With words of hope and healing, Coloradans on Monday marked the 10th anniversary of the Columbine High School shootings that left 12 students and a teacher dead.
Flags flew at half-staff over the school in the south Denver suburbs, and dozens of mourners lay roses and carnations at a nearby memorial.
About 70 people gathered outside the state Capitol in Denver to push for gun control, while lawmakers inside passed a resolution honoring the victims.
"Columbine will not become just a metaphor for tragedy," Rep. Ken Summers told lawmakers before they passed a resolution called "Triumph Over Tragedy." Summers was a pastor in the Columbine neighborhood when the shootings occurred.
Two seniors at Columbine unleashed an attack with guns and pipe bombs on the morning of April 20, 1999. A bigger bomb, which they hoped would destroy the crowded cafeteria, failed to go off.
The gunmen, Eric Harris, 18, and Dylan Klebold, 17, committed suicide.
Silent mourners streamed by to pay their respects at the Columbine Memorial on a hill in Clement Park overlooking the school. Many wiped away tears, and some sat with eyes closed in silent reflection at the memorial's fountain.
Roses in every color were placed on tablets memorializing the victims. Some people left unlit votive candles or tied handwritten notes with ribbons to flowers.
"I just felt I had to be here today," said Kelsey Snyder, 23, who was in eighth grade at a Denver school when the massacre happened.
"I was just scared senseless because none of us could understand why anyone would do this," she said.
Columbine called off classes Monday, as it has every year that the anniversary falls on a school day. A police patrol car idled out front.
A private breakfast was held at the school for members of the class of 1999, said Lynn Setzer, spokeswoman for Jefferson County Public Schools. She had no details on the breakfast or turnout.
At the gun control rally at the Capitol, Tom Mauser, father of Columbine victim Daniel Mauser, said the shooters did not kill the victims' spirits, and "they did not kill our spirits either."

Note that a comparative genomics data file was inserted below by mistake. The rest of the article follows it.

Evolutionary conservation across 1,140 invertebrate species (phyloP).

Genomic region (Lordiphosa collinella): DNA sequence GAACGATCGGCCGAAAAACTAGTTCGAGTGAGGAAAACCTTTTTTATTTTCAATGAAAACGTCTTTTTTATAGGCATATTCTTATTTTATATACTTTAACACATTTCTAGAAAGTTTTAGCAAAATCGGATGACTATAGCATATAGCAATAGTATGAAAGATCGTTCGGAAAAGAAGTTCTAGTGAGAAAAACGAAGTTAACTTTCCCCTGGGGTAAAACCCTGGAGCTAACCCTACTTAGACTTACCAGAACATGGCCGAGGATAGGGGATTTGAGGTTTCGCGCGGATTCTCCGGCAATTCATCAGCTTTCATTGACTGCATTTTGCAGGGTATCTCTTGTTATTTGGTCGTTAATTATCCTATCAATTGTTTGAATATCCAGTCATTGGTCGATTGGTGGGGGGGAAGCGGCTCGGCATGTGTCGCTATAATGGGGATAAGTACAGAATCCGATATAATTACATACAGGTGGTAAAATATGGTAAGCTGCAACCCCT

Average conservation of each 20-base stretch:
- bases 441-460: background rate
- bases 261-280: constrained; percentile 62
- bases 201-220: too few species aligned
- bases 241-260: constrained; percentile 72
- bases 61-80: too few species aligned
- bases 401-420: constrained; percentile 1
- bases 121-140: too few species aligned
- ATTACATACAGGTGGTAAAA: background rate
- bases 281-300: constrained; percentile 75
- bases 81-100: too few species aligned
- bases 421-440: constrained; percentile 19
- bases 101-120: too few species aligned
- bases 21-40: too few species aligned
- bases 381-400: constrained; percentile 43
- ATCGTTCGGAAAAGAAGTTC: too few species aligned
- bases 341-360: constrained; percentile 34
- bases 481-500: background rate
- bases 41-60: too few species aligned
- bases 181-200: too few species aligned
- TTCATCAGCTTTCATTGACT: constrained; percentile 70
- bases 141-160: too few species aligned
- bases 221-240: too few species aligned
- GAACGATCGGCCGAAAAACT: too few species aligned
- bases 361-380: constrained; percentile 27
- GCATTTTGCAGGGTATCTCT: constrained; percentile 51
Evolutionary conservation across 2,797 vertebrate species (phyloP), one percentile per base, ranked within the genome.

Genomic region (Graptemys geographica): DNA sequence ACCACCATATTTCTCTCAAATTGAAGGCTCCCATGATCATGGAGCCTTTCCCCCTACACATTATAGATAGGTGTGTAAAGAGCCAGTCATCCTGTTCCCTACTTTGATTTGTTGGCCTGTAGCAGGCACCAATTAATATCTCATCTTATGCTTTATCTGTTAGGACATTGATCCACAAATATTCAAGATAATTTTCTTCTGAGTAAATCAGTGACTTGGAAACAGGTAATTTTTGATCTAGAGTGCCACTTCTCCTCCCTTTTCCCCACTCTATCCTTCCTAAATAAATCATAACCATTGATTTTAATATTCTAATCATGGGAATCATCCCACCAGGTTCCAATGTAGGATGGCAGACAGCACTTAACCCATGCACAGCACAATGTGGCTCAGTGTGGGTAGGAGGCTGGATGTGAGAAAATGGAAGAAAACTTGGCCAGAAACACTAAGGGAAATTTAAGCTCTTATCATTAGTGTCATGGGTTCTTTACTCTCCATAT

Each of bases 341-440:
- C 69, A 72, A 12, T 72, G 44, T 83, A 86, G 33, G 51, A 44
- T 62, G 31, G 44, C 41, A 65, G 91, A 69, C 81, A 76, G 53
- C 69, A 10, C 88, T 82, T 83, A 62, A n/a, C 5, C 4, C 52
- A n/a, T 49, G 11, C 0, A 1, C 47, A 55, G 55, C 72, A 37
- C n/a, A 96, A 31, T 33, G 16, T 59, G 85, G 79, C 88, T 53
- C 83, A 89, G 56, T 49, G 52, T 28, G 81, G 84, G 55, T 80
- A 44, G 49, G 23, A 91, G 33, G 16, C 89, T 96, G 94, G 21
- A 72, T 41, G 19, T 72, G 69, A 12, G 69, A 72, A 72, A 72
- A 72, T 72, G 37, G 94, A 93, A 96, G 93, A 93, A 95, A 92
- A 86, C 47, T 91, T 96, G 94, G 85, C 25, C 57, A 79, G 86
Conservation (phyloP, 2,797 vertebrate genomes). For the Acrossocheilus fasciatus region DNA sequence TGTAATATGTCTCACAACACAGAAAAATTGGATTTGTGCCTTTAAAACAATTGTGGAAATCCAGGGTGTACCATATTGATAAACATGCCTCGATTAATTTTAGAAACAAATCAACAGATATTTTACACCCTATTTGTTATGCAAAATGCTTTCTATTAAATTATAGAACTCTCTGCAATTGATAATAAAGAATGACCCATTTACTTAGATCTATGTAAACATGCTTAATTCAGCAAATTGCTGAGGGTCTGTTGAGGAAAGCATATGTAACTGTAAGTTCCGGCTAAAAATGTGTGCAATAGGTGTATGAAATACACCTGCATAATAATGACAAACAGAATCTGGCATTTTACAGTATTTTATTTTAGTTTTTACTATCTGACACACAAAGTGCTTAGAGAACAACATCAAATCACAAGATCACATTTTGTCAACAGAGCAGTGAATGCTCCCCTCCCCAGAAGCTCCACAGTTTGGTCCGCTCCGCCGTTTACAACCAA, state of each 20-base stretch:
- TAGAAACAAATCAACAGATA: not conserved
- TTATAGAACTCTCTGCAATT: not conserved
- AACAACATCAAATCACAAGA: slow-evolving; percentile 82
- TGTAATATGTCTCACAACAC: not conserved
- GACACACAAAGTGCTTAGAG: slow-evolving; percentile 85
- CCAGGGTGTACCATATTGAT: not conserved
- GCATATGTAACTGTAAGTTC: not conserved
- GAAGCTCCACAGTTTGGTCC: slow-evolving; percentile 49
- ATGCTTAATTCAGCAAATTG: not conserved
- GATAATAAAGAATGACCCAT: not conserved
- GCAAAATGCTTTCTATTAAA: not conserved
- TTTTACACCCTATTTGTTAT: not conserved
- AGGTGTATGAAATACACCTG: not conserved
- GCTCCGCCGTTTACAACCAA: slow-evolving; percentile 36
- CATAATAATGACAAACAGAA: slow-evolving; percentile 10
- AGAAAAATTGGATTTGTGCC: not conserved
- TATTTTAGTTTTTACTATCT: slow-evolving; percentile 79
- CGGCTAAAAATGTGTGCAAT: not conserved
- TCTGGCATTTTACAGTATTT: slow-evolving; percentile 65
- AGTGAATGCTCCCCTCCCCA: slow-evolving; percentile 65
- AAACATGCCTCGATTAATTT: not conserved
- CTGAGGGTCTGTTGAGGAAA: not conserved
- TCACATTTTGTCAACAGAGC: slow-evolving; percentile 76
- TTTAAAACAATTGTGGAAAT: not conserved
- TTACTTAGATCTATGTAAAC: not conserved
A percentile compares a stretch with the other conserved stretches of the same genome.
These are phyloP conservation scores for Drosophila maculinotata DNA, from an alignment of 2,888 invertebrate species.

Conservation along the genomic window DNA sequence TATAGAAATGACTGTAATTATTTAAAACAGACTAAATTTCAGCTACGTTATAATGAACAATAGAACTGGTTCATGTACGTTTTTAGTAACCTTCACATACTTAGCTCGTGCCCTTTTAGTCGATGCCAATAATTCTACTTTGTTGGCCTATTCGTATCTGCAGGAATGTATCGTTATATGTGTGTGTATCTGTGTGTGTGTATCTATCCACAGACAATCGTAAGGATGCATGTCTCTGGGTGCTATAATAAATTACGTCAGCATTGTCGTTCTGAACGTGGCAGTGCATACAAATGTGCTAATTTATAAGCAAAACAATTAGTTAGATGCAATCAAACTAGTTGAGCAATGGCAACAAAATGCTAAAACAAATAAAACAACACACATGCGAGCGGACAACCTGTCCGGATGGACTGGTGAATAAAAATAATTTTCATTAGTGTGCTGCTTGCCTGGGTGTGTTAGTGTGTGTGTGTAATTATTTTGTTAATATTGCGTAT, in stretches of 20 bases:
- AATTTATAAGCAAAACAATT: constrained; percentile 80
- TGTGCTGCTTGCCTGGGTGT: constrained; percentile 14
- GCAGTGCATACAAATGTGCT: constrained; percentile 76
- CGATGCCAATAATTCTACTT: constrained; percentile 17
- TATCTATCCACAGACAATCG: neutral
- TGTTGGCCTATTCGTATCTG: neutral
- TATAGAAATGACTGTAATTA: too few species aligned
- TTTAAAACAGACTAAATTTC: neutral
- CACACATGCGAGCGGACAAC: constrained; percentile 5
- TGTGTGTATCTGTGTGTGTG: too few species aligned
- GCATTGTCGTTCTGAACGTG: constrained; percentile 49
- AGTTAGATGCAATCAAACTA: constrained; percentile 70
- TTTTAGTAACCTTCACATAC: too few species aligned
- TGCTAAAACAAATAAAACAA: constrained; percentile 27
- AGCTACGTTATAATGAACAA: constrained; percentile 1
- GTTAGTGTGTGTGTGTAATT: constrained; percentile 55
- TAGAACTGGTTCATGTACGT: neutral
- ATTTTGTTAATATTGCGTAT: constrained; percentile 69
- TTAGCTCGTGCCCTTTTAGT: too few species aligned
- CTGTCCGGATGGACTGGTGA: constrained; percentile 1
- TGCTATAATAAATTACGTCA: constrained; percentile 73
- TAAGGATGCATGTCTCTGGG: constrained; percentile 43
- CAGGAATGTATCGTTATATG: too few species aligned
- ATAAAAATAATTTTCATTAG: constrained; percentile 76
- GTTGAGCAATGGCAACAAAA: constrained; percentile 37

Thirteen people with ribbons in school colors white and blue wrapped around their necks lay on the at the foot of the Capitol steps to represent the victims and 23 others representing the wounded encircled them.
Andrew Goddard of Richmond, Va., whose son Colin was wounded at the Virginia Tech University massacre two years ago, also attended the rally. He said new police tactics that emerged after Columbine probably saved his son's life.
"They (Columbine victims) paid a huge price for that small lesson, but that lesson did benefit the students at Virgina Tech," he said.
At Columbine, police and deputies followed a standard tactic of establishing a perimeter before advancing carefully toward a gunman. Afterward, many agencies adopted a new policy of aggressively attacking the shooter.
Virginia Tech student Seung Hui-Cho killed 32 people and committed suicide on April 16, 2007.
On the anniversary, Oprah Winfrey canceled an episode schedule to air Monday, "10 Years Later: The Truth about Columbine."
Winfrey posted a message Monday morning on her Facebook page, saying that after she reviewed the taped show, she decided to pull it because of its focus on the two gunmen. She urged viewers to keep the Columbine community in their thoughts.
Gov. Bill Ritter had planned to address the Legislature in the House chamber Monday, but his speech was canceled at the last minute because House Speaker Terrance Carroll declined to suspend the rules.
"Traditionally, the governor doesn't come on the floor unless it's the State of the State speech, and I'm not inclined to change that precedent," said Carroll. Both Carroll and Ritter are Democrats.
The Columbine anniversary memorial observance will take place at the Clement Park Amphitheater, 7306 W. Bowels Ave., located in Clement Park, adjacent to Columbine High School.
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